Colombia’s most famous export, coffee, is stored and shipped in sturdy woven bags made from a local plant called fique, also known as sisal. The fibers of the fique plant are notoriously strong, but creating textiles wastes nearly 95% of the plant itself. As a nanoscientist specializing in energy delivery, Esteban Garcia-Tamayo, PhD, believes that the byproducts of this process may be essential for the future of sustainable energy storage.
In a little over a year since Instrumental Access equipment arrived on campus at the Université d’Abomey-Calavi, Dr. Victorien Dougnon’s research and publication schedule has been accelerated exponentially.
Even in the midst of a pandemic, his work investigating traditional herbal medicines that may be effective against antimicrobial resistance is pushing ahead. Dr. Dougnon and his colleagues have used their lab’s expanded capacity to perform sample analyses on-site, increasing both the speed and accuracy of their findings.
When Dr. Jules-Roger Kuiate applied for an Instrumental Access award, the Department of Biochemistry had some promising research in progress on medicinal plants and tropical diseases. But the department had little infrastructure to efficiently carry these projects to their conclusions.
Five years later, they are collaborating with departments across campus and the Ministry of Higher Education.
After their Instrumental Access award in 2016, opportunities to analyze natural products opened up for the University of Zambia’s Department of Pharmacy. Now, graduate students are doing original analysis in the lab using Instrumental Access equipment. And they are publishing original research at an incredible pace.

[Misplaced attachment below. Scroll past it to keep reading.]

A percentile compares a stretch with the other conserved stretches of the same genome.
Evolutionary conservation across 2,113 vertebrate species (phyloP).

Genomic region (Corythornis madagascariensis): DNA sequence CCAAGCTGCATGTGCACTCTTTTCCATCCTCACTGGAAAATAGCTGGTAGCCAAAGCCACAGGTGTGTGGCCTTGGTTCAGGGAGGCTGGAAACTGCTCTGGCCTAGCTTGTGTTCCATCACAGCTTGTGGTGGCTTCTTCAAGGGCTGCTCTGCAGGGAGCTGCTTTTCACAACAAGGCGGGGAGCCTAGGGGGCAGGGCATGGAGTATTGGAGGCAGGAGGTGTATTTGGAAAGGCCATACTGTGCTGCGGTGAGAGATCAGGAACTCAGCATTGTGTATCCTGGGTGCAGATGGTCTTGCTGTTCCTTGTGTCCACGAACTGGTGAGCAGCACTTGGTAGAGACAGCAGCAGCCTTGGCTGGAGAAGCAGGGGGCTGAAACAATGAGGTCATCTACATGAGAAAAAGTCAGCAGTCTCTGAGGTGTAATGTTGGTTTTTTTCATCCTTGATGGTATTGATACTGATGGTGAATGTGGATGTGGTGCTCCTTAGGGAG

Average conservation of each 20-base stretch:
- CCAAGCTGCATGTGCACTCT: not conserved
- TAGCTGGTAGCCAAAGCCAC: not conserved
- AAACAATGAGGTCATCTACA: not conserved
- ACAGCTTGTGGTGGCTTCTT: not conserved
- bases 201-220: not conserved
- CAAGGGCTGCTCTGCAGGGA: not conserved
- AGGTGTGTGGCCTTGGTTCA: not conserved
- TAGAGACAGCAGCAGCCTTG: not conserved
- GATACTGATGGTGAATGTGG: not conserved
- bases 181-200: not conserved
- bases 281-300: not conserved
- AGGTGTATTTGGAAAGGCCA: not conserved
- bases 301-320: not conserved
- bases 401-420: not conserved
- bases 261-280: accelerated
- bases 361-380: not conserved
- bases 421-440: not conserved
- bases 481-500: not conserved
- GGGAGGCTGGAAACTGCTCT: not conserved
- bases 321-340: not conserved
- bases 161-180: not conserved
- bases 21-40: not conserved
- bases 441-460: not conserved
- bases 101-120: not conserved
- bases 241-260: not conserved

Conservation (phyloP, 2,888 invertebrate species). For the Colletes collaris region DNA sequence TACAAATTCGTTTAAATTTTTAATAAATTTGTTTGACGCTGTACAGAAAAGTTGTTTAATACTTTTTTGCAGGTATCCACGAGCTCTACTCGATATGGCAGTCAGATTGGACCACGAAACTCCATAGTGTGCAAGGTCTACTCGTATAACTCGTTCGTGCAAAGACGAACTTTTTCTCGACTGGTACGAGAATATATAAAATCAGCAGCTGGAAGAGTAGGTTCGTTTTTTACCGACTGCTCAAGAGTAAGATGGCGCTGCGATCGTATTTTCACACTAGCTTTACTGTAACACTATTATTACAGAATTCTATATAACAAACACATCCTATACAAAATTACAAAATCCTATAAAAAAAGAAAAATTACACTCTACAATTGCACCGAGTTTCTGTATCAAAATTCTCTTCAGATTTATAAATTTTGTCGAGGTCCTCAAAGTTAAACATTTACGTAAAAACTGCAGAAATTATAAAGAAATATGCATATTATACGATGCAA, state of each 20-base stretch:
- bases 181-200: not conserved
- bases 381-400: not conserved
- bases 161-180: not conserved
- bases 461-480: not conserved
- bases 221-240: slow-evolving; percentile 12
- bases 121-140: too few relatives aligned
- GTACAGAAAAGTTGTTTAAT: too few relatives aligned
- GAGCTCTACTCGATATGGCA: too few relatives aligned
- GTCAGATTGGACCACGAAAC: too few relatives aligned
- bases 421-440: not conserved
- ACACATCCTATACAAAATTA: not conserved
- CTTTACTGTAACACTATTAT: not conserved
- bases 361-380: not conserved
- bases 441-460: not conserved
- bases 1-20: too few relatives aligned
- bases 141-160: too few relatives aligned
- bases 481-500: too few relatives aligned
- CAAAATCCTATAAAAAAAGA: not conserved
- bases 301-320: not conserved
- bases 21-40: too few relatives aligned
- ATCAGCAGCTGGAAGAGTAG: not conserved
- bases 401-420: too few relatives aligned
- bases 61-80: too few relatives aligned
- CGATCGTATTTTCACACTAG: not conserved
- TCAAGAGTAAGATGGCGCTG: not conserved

Five years ago, the Chemistry Department at the Dar es Salaam University College of Education was losing students and outsourcing sample analysis to other facilities. Now, thanks to Instrumental Access equipment, students are completing their studies and researchers are publishing new work on pollution in Tanzania’s freshwater lakes.
Though no one was entirely prepared for the COVID-19 pandemic, scientists around the globe were required to respond. The world needed the ability to test and contact trace; labs that had the necessary equipment stepped up to answer this urgent call. Because the Malawi University of Science and Technology (MUST) received a 2018 Instrumental Access award, Dr. Gama Bandawe and his lab already had most of the equipment they needed to join the fight against COVID-19.
When the COVID-19 pandemic arrived in Armenia, Arsen Arakelyan, PhD, director of the Institute of Molecular Biology (IMB) of the National Academy of Sciences of the Republic of Armenia, had a particular challenge. He and his lab were tasked with delivering reliable COVID-19 diagnostic tests to fulfill the increased demand for testing, while considering the existing peculiarities of national infrastructure.
Thanks to equipment from Seeding Labs, the Institute of Tropical Medicine & Global Health is playing an important role in pandemic response.
The COVID-19 pandemic has not yet hit Armenia as hard as some other countries. Instrumental Access awardee Arsen Arakelyan, PhD, and colleagues have plans to keep the virus in check by using equipment from Seeding Labs in conjunction with a significant investment from the government of Armenia.
Dr. Thabile Ndlovu, Head of the Department of Chemistry at the University of Eswatini and an Instrumental Access awardee, realized that she could help her country’s COVID-19 response. She approached her University leadership with her idea: use their lab infrastructure to mass produce hand sanitizer, and bolster pandemic response in their community.